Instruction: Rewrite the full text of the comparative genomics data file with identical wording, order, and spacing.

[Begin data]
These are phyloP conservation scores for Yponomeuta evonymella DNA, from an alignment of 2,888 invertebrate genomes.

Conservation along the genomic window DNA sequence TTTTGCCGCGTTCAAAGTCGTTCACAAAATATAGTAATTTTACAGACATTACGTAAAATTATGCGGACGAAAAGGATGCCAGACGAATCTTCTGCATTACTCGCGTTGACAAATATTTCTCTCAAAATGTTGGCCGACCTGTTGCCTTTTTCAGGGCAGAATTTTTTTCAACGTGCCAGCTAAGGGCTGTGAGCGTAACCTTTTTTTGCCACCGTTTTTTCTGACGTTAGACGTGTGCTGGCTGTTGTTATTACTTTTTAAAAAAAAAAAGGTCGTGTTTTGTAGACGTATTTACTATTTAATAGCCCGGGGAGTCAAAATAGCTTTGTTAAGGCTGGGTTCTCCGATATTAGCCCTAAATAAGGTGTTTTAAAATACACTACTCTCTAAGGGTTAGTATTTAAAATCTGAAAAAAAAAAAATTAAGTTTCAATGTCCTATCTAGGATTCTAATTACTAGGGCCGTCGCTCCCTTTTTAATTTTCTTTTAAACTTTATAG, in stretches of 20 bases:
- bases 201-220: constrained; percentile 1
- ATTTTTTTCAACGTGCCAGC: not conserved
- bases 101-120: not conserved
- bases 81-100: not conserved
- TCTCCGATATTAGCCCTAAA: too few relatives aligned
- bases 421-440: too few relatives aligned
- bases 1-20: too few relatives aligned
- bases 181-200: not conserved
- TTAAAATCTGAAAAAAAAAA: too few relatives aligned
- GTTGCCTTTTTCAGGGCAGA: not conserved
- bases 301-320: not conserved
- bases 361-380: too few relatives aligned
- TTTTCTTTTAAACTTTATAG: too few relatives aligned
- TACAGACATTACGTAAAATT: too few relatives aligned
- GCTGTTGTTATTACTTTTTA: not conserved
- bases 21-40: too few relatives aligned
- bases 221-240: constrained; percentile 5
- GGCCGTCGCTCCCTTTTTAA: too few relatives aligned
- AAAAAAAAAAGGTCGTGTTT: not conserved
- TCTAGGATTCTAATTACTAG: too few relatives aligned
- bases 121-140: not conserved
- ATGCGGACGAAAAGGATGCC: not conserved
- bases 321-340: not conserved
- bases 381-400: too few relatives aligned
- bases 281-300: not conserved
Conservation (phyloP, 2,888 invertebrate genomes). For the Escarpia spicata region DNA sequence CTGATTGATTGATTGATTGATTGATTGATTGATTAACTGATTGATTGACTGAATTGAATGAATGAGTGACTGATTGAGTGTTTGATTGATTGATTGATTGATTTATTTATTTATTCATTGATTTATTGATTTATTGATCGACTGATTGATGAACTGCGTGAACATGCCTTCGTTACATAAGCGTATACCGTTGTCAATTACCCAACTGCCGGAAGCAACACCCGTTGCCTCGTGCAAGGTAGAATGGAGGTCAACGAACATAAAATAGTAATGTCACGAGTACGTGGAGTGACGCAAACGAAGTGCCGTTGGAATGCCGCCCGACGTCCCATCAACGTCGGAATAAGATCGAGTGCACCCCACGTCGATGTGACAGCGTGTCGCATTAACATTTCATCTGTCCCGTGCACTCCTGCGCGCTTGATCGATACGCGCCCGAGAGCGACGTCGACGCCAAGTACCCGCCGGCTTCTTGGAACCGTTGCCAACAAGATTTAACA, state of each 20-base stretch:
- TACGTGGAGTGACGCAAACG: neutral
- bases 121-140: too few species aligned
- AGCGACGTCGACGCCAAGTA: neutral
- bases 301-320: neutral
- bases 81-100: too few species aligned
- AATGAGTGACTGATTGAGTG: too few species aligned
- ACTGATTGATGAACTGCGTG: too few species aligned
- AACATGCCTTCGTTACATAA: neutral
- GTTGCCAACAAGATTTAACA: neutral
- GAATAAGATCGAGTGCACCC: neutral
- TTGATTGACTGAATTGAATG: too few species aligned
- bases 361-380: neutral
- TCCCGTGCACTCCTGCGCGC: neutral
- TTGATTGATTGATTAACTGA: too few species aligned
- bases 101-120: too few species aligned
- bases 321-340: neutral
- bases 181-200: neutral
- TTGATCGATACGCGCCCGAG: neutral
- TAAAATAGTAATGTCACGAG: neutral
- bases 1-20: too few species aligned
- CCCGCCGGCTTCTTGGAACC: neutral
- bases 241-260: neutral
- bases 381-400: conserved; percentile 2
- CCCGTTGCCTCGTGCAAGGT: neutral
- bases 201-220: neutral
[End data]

These are phyloP conservation scores for Yponomeuta evonymella DNA, from an alignment of 2,888 invertebrate genomes.

Conservation along the genomic window DNA sequence TTTTGCCGCGTTCAAAGTCGTTCACAAAATATAGTAATTTTACAGACATTACGTAAAATTATGCGGACGAAAAGGATGCCAGACGAATCTTCTGCATTACTCGCGTTGACAAATATTTCTCTCAAAATGTTGGCCGACCTGTTGCCTTTTTCAGGGCAGAATTTTTTTCAACGTGCCAGCTAAGGGCTGTGAGCGTAACCTTTTTTTGCCACCGTTTTTTCTGACGTTAGACGTGTGCTGGCTGTTGTTATTACTTTTTAAAAAAAAAAAGGTCGTGTTTTGTAGACGTATTTACTATTTAATAGCCCGGGGAGTCAAAATAGCTTTGTTAAGGCTGGGTTCTCCGATATTAGCCCTAAATAAGGTGTTTTAAAATACACTACTCTCTAAGGGTTAGTATTTAAAATCTGAAAAAAAAAAAATTAAGTTTCAATGTCCTATCTAGGATTCTAATTACTAGGGCCGTCGCTCCCTTTTTAATTTTCTTTTAAACTTTATAG, in stretches of 20 bases:
- bases 201-220: constrained; percentile 1
- ATTTTTTTCAACGTGCCAGC: not conserved
- bases 101-120: not conserved
- bases 81-100: not conserved
- TCTCCGATATTAGCCCTAAA: too few relatives aligned
- bases 421-440: too few relatives aligned
- bases 1-20: too few relatives aligned
- bases 181-200: not conserved
- TTAAAATCTGAAAAAAAAAA: too few relatives aligned
- GTTGCCTTTTTCAGGGCAGA: not conserved
- bases 301-320: not conserved
- bases 361-380: too few relatives aligned
- TTTTCTTTTAAACTTTATAG: too few relatives aligned
- TACAGACATTACGTAAAATT: too few relatives aligned
- GCTGTTGTTATTACTTTTTA: not conserved
- bases 21-40: too few relatives aligned
- bases 221-240: constrained; percentile 5
- GGCCGTCGCTCCCTTTTTAA: too few relatives aligned
- AAAAAAAAAAGGTCGTGTTT: not conserved
- TCTAGGATTCTAATTACTAG: too few relatives aligned
- bases 121-140: not conserved
- ATGCGGACGAAAAGGATGCC: not conserved
- bases 321-340: not conserved
- bases 381-400: too few relatives aligned
- bases 281-300: not conserved
Conservation (phyloP, 2,888 invertebrate genomes). For the Escarpia spicata region DNA sequence CTGATTGATTGATTGATTGATTGATTGATTGATTAACTGATTGATTGACTGAATTGAATGAATGAGTGACTGATTGAGTGTTTGATTGATTGATTGATTGATTTATTTATTTATTCATTGATTTATTGATTTATTGATCGACTGATTGATGAACTGCGTGAACATGCCTTCGTTACATAAGCGTATACCGTTGTCAATTACCCAACTGCCGGAAGCAACACCCGTTGCCTCGTGCAAGGTAGAATGGAGGTCAACGAACATAAAATAGTAATGTCACGAGTACGTGGAGTGACGCAAACGAAGTGCCGTTGGAATGCCGCCCGACGTCCCATCAACGTCGGAATAAGATCGAGTGCACCCCACGTCGATGTGACAGCGTGTCGCATTAACATTTCATCTGTCCCGTGCACTCCTGCGCGCTTGATCGATACGCGCCCGAGAGCGACGTCGACGCCAAGTACCCGCCGGCTTCTTGGAACCGTTGCCAACAAGATTTAACA, state of each 20-base stretch:
- TACGTGGAGTGACGCAAACG: neutral
- bases 121-140: too few species aligned
- AGCGACGTCGACGCCAAGTA: neutral
- bases 301-320: neutral
- bases 81-100: too few species aligned
- AATGAGTGACTGATTGAGTG: too few species aligned
- ACTGATTGATGAACTGCGTG: too few species aligned
- AACATGCCTTCGTTACATAA: neutral
- GTTGCCAACAAGATTTAACA: neutral
- GAATAAGATCGAGTGCACCC: neutral
- TTGATTGACTGAATTGAATG: too few species aligned
- bases 361-380: neutral
- TCCCGTGCACTCCTGCGCGC: neutral
- TTGATTGATTGATTAACTGA: too few species aligned
- bases 101-120: too few species aligned
- bases 321-340: neutral
- bases 181-200: neutral
- TTGATCGATACGCGCCCGAG: neutral
- TAAAATAGTAATGTCACGAG: neutral
- bases 1-20: too few species aligned
- CCCGCCGGCTTCTTGGAACC: neutral
- bases 241-260: neutral
- bases 381-400: conserved; percentile 2
- CCCGTTGCCTCGTGCAAGGT: neutral
- bases 201-220: neutral